Next morning the 3 of us rendezvous with Will early & proceed to rig the abseil into our 1st objective for this trip. Will carefully sorts his ‘light and fast’ rack, setting aside half the stuff he wanted to borrow off me to ensure he had enough pro for the task of ‘doing free’ the line of Ozy Original from 'big grassy' on up. Mutterings about aid climbers & their penchant for gear, slide off me like water off an oyster; perhaps assisted by my lack of hearing due the synthetic ‘bauble sound’ in my earpiece as Andrew had set me up with half of his new walky-talky to assist shenanigans.
With too heavy a day pack, I test the abseil by descending with 200 m of static back-flaked in a canvas rope-pack dangling off my whaletail. At the only non-vertical section of the upper part of Ozy Direct, the static spills uncontrollably out of its bag and turns naturally into a spaghetti snarl halfway down the overhang below. Bugger. So much for careful rope management! Thinking it is a good thing the others who are a bit less familiar with such long-rope abseils are not having to deal with this clusterjam, I forgot the walky-talky had been left on in hands free mode, so Andrew cops an earful of my grumbling as I roundly abuse the tangle that tends to grow as I try to free it.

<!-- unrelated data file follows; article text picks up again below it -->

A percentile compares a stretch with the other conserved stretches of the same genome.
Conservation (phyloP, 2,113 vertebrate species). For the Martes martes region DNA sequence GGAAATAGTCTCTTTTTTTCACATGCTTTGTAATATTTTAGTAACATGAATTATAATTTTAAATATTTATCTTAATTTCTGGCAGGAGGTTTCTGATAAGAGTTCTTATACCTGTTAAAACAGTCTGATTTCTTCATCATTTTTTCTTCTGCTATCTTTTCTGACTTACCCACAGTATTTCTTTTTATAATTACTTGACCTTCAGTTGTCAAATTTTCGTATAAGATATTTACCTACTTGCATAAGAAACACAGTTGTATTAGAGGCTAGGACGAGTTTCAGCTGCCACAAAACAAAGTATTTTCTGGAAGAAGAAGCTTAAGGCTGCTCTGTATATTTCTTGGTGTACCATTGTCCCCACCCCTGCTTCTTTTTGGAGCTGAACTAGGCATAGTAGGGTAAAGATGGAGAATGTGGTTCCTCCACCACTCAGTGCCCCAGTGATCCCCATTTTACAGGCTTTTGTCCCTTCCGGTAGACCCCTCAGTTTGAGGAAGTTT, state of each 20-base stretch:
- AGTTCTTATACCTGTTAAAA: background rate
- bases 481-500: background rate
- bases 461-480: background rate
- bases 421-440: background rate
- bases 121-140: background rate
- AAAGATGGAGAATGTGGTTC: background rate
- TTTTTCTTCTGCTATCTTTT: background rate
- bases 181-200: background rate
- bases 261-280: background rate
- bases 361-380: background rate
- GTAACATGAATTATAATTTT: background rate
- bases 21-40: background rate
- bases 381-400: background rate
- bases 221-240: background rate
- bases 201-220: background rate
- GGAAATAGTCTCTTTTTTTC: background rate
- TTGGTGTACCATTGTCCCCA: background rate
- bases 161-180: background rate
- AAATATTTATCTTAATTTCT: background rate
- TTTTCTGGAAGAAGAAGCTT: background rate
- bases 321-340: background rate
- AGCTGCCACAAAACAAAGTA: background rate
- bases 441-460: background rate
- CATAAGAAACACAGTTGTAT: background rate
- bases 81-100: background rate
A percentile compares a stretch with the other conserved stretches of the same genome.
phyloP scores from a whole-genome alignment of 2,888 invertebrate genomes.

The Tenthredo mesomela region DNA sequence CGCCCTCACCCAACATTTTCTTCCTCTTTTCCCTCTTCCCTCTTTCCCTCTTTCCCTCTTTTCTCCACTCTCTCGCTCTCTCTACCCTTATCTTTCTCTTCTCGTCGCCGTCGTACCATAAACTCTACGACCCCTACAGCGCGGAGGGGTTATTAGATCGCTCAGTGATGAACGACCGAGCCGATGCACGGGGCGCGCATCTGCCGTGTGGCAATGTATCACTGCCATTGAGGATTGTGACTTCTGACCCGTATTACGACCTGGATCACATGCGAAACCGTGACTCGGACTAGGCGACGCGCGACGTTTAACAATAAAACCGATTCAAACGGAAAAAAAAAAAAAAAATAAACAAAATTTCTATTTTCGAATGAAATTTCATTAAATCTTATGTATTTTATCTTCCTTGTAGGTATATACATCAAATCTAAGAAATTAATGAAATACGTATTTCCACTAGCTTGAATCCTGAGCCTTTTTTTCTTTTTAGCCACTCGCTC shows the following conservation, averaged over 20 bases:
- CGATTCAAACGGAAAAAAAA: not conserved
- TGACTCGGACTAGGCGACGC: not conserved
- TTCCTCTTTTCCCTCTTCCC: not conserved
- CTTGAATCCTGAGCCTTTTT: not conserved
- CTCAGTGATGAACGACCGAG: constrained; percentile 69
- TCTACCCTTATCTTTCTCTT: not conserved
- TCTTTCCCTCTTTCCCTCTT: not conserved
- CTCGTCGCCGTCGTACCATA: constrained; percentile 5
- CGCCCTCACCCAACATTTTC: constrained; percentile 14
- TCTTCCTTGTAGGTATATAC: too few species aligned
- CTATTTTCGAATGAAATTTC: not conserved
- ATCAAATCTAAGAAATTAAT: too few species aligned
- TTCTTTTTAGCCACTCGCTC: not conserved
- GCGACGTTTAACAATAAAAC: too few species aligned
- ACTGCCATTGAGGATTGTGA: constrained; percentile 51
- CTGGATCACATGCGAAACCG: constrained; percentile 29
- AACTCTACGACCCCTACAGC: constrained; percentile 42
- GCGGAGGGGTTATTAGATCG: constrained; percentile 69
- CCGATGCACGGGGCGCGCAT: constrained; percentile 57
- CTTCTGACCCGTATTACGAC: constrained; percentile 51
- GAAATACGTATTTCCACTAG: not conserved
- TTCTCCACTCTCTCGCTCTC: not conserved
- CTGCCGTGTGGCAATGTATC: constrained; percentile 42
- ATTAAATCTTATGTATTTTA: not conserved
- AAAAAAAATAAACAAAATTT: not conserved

The effort was considerable & midway through this caper I notice that my ribcage hurts quite a bit, but attribute the pain to probably managing to jam the walky-talky against my ribs under the shoulder strap of the day-pack. Of more concern at the time was the fact that although I had additional friction added to the whaletail, I had allowed my bare forearm to contact the back of it, & sustained a minor burn in the process. After managing to free the snarls I continued without heat glazing the rope-sheath, to my destination of 'big grassy', where I threw the remaining rope off it to allow it to un-spiral. I measured its length when I pulled it up again as being near enough to 60 m, mentally noted this trivia for possible future use; ie this would reach the next belay down if I ever needed to do so from above.

Will joined me and before leading off commented on how out of climbing condition the line was due to lichen growth etc. Sports coddled climbers I think!, as I point out how much more overgrown the adjacent line of Lord Gumtree is. His eyes followed that line, & I further pointed out Holden Caulfield where it breaks the main roof. Upon noting his eyes widen as he saw the scabby flake involved I grinned; knowing that I had just confirmed in his mind that ye olde style aid climbers are indeed a mad breed of oyster.